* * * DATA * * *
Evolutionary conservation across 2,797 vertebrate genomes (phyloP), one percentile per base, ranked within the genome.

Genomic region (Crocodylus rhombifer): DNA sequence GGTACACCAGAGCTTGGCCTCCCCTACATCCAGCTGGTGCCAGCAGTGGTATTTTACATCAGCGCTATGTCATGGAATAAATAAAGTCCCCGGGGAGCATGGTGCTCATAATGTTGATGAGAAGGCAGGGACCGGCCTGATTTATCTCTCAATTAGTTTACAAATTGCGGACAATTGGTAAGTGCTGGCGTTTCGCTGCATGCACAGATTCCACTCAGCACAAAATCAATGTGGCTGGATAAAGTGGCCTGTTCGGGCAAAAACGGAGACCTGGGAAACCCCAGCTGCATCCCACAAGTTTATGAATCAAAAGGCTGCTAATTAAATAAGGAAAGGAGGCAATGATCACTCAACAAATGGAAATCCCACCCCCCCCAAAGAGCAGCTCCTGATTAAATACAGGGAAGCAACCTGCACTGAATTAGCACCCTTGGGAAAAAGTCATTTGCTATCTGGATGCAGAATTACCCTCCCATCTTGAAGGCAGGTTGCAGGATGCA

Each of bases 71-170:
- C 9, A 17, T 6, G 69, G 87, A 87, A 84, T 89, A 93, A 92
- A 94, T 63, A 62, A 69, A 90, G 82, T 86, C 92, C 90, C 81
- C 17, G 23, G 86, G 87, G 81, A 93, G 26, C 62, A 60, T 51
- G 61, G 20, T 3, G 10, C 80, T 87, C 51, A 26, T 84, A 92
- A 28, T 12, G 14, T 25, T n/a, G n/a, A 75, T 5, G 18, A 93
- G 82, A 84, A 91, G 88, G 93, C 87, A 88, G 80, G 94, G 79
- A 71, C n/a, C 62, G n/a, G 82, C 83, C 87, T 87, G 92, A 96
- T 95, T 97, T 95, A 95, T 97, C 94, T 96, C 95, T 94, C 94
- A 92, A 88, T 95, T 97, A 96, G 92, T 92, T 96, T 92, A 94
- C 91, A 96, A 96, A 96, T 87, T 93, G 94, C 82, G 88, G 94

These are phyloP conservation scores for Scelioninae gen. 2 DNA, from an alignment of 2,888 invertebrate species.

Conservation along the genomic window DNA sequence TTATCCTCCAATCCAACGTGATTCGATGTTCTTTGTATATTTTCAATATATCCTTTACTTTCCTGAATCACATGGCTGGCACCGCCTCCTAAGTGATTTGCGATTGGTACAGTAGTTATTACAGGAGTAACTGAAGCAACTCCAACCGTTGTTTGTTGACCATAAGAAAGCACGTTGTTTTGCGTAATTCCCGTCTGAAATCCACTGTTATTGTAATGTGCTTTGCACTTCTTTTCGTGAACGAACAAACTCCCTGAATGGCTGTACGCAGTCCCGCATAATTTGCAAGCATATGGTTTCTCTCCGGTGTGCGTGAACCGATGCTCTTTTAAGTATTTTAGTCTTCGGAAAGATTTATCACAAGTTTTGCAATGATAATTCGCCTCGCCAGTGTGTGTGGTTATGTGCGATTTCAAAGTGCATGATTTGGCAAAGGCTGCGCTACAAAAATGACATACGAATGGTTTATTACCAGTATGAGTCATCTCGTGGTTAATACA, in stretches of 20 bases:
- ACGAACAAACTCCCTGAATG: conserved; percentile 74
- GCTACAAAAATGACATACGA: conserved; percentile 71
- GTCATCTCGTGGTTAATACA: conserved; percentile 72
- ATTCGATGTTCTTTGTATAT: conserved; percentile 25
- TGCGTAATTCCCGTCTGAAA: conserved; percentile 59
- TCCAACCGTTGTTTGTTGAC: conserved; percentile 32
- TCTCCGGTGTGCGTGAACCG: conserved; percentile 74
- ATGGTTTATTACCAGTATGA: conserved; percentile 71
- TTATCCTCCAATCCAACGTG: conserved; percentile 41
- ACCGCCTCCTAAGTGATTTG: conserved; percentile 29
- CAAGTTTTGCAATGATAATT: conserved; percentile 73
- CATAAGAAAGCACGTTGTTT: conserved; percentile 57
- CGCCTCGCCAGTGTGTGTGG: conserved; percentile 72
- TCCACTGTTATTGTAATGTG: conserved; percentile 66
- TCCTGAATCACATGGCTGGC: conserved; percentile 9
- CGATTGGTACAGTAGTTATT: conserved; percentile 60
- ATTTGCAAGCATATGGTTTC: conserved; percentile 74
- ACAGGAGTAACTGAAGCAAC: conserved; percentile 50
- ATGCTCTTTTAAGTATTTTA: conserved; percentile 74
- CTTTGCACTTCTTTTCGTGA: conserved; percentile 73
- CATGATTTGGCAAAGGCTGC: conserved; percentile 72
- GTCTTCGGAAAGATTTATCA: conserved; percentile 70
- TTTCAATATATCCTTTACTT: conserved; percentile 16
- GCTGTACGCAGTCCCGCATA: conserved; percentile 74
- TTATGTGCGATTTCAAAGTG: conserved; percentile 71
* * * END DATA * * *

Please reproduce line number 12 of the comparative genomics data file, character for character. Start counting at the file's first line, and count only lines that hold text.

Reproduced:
- A 92, A 88, T 95, T 97, A 96, G 92, T 92, T 96, T 92, A 94